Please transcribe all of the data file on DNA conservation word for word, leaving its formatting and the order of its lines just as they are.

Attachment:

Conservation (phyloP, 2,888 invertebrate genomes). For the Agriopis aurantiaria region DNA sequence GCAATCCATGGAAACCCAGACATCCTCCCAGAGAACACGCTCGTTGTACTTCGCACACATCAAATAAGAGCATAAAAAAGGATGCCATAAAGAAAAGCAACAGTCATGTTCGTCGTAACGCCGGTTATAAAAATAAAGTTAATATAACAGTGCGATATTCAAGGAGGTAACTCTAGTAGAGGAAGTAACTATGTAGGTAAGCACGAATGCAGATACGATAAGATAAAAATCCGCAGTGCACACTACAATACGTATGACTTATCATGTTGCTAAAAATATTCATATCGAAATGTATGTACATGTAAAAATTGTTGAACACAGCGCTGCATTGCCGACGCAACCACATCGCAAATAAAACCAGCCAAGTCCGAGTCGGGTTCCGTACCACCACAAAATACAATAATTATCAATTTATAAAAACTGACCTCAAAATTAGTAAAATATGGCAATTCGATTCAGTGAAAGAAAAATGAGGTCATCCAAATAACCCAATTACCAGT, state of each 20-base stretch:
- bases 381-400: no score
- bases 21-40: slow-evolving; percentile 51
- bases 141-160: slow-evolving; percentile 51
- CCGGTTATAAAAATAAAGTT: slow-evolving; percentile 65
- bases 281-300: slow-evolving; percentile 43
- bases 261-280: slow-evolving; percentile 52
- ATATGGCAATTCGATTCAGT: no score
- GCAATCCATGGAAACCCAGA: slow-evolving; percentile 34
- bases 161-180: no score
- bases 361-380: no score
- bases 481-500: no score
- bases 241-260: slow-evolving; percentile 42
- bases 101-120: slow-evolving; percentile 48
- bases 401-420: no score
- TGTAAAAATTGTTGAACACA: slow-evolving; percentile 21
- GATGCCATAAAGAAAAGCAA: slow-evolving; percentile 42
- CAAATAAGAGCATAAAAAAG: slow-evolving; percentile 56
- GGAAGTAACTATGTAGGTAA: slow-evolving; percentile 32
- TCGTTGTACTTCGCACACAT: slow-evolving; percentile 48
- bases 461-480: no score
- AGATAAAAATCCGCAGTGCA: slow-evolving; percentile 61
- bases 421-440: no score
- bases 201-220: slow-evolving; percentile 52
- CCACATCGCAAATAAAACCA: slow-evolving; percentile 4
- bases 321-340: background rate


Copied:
Conservation (phyloP, 2,888 invertebrate genomes). For the Agriopis aurantiaria region DNA sequence GCAATCCATGGAAACCCAGACATCCTCCCAGAGAACACGCTCGTTGTACTTCGCACACATCAAATAAGAGCATAAAAAAGGATGCCATAAAGAAAAGCAACAGTCATGTTCGTCGTAACGCCGGTTATAAAAATAAAGTTAATATAACAGTGCGATATTCAAGGAGGTAACTCTAGTAGAGGAAGTAACTATGTAGGTAAGCACGAATGCAGATACGATAAGATAAAAATCCGCAGTGCACACTACAATACGTATGACTTATCATGTTGCTAAAAATATTCATATCGAAATGTATGTACATGTAAAAATTGTTGAACACAGCGCTGCATTGCCGACGCAACCACATCGCAAATAAAACCAGCCAAGTCCGAGTCGGGTTCCGTACCACCACAAAATACAATAATTATCAATTTATAAAAACTGACCTCAAAATTAGTAAAATATGGCAATTCGATTCAGTGAAAGAAAAATGAGGTCATCCAAATAACCCAATTACCAGT, state of each 20-base stretch:
- bases 381-400: no score
- bases 21-40: slow-evolving; percentile 51
- bases 141-160: slow-evolving; percentile 51
- CCGGTTATAAAAATAAAGTT: slow-evolving; percentile 65
- bases 281-300: slow-evolving; percentile 43
- bases 261-280: slow-evolving; percentile 52
- ATATGGCAATTCGATTCAGT: no score
- GCAATCCATGGAAACCCAGA: slow-evolving; percentile 34
- bases 161-180: no score
- bases 361-380: no score
- bases 481-500: no score
- bases 241-260: slow-evolving; percentile 42
- bases 101-120: slow-evolving; percentile 48
- bases 401-420: no score
- TGTAAAAATTGTTGAACACA: slow-evolving; percentile 21
- GATGCCATAAAGAAAAGCAA: slow-evolving; percentile 42
- CAAATAAGAGCATAAAAAAG: slow-evolving; percentile 56
- GGAAGTAACTATGTAGGTAA: slow-evolving; percentile 32
- TCGTTGTACTTCGCACACAT: slow-evolving; percentile 48
- bases 461-480: no score
- AGATAAAAATCCGCAGTGCA: slow-evolving; percentile 61
- bases 421-440: no score
- bases 201-220: slow-evolving; percentile 52
- CCACATCGCAAATAAAACCA: slow-evolving; percentile 4
- bases 321-340: background rate